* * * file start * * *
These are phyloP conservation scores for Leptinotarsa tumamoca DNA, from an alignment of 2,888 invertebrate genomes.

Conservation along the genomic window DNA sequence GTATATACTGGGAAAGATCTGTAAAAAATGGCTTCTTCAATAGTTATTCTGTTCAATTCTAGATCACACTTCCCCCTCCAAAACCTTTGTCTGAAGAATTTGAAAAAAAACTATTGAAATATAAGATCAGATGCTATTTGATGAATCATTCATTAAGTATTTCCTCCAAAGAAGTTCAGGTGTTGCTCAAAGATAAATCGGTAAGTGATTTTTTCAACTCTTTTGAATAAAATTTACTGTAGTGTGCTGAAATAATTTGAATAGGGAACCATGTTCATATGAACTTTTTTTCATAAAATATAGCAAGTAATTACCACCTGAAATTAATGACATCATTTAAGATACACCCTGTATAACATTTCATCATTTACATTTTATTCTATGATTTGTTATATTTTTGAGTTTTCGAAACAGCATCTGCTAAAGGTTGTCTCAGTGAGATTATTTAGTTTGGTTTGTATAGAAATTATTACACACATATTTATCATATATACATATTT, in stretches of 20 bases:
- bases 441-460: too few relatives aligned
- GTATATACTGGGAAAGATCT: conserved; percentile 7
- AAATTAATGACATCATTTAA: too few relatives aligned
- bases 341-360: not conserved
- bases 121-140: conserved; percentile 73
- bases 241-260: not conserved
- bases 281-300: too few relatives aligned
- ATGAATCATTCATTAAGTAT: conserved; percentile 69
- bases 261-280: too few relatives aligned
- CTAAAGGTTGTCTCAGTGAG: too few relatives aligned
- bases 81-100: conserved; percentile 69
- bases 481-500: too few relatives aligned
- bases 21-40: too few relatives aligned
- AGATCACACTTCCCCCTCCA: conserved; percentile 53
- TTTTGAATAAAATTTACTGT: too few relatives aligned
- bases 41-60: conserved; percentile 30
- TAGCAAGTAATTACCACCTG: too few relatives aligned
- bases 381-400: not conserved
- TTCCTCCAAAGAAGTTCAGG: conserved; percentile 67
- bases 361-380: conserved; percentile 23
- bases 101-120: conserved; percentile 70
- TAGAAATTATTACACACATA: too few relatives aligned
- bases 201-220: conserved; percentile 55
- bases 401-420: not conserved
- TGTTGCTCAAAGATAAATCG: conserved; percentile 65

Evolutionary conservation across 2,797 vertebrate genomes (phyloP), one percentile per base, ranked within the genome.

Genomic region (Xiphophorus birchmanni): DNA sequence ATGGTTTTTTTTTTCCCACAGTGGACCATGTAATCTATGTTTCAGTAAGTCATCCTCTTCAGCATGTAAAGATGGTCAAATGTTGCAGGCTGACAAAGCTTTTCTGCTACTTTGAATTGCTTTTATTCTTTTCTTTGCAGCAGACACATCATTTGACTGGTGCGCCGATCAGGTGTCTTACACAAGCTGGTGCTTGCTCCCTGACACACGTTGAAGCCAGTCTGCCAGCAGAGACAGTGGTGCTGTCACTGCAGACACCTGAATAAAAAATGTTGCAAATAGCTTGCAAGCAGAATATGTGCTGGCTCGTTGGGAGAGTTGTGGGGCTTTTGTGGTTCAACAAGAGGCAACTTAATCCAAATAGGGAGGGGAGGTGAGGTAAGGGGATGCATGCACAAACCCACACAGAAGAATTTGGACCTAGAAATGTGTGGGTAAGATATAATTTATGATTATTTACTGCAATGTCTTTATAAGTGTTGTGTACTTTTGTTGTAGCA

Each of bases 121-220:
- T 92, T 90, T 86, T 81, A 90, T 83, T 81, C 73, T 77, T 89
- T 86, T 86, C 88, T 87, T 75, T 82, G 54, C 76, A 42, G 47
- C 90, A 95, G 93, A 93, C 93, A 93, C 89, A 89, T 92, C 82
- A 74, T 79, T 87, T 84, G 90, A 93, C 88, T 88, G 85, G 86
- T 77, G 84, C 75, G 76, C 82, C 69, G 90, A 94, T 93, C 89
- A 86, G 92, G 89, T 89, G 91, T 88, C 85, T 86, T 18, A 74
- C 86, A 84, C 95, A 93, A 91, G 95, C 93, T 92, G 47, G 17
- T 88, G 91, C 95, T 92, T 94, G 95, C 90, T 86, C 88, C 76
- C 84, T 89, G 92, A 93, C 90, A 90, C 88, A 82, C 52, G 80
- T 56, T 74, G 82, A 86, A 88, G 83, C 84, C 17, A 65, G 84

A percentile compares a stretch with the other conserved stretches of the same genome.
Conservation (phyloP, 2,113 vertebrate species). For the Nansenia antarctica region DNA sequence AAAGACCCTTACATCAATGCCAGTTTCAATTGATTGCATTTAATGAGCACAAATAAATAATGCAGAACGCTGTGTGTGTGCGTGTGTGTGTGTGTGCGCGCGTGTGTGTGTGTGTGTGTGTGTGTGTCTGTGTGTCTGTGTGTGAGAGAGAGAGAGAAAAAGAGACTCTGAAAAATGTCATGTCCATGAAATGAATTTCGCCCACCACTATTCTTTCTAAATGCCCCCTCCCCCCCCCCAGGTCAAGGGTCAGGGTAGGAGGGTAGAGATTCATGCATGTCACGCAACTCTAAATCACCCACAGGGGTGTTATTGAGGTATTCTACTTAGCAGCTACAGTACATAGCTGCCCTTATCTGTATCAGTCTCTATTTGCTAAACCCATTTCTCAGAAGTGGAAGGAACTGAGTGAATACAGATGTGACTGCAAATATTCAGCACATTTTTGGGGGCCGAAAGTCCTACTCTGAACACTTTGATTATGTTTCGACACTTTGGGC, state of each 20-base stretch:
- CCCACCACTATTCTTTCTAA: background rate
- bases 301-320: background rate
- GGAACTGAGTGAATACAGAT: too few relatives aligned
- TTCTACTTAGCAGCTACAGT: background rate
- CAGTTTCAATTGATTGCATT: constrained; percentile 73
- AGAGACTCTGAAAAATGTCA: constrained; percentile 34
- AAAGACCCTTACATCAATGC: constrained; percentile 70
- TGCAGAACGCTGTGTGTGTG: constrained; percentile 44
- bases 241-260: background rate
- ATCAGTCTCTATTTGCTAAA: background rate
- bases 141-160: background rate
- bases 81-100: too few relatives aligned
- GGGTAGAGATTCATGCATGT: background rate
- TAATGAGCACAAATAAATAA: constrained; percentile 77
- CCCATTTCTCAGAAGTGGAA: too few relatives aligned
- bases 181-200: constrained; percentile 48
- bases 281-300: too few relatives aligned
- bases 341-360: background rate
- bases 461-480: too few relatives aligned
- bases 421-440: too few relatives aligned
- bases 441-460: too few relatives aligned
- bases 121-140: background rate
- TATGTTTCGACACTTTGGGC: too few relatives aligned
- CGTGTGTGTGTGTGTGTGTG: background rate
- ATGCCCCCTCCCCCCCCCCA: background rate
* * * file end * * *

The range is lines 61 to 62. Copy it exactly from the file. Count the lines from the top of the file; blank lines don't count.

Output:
- bases 461-480: too few relatives aligned
- bases 421-440: too few relatives aligned